As US President Trump announced a new strategy in Afghanistan that is aimed at giving more freedom to the military personnel, the programme officer of Kabul-based Business Integrity Network Afghanistan (BINA), an organization aimed at promoting business integrity and transparency, outlined to what consequences such a turn may lead.
Q.: How significantly has the US-led coalition contributed toward degrading the Taliban’s capabilities, and do you expect the Trump administration’s recent announcement of an increase in US troops will help with preventing further attacks like this week’s?
A.: Seven to eight years ago we had what was called the “Obama surge.” We had about 150,000 plus international troops positioned in Afghanistan and yet we had an intensifying conflict from 2009 all the way to today. And I don’t think three thousand additional US troops are going to change much on the ground. For the moment, it looks like the insurgency is still intensifying, and they are inflicting damage, not just on the Afghan government and national security forces but on the forces’ of international allies also who are assisting Afghanistan across the country. Over the past few days, we have seen attacks in the South and in the east and in Kabul, it also looks like enhancement of troops and further coalition air support are not going to tame this insurgency. It is still in its stage of intensifying.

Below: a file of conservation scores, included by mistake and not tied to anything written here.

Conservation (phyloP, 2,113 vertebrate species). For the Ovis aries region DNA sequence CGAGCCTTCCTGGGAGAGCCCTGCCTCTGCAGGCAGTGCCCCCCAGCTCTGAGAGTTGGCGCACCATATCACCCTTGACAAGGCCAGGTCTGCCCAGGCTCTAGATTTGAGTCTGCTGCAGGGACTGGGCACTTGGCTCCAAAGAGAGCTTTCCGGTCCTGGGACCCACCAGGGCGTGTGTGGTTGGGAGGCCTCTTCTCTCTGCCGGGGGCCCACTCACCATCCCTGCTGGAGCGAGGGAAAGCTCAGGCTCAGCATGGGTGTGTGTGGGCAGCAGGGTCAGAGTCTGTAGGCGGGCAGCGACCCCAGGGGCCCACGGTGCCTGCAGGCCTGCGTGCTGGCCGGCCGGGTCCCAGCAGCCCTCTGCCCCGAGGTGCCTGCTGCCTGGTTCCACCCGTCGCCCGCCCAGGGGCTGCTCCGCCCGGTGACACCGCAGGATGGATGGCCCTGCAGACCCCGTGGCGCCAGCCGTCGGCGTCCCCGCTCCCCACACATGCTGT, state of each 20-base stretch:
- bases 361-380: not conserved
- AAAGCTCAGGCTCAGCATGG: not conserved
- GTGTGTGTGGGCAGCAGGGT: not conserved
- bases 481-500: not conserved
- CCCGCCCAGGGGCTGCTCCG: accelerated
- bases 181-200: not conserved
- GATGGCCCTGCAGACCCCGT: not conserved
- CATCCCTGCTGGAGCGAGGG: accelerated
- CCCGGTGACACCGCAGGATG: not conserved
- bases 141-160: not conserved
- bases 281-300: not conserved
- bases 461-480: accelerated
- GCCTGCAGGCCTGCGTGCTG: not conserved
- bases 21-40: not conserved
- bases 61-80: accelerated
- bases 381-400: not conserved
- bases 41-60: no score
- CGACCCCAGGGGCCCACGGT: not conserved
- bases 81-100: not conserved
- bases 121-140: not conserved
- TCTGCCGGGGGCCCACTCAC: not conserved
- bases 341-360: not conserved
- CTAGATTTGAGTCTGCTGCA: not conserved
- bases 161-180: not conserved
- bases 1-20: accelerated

Q.: So, what do President Ghani and his government need to do to bring the Taliban to the negotiating table, or is the military option really the only one available?
A.: A military solution has never been the possibility when we discuss Afghanistan. Once you have an insurgency it becomes really difficult to beat it militarily. A peace deal would pave the way toward a peaceful Afghanistan. However, when you look at both sides, the Taliban are putting their force on the ground and the Afghan government and its international allies are talking about war. In reality, it looks like none of them really wants to have peace. They are both pushing for the military option. What I don’t understand, is for how long can this really be sustainable for the Afghan government, national security forces, for the international community, and of course, for the Afghan people.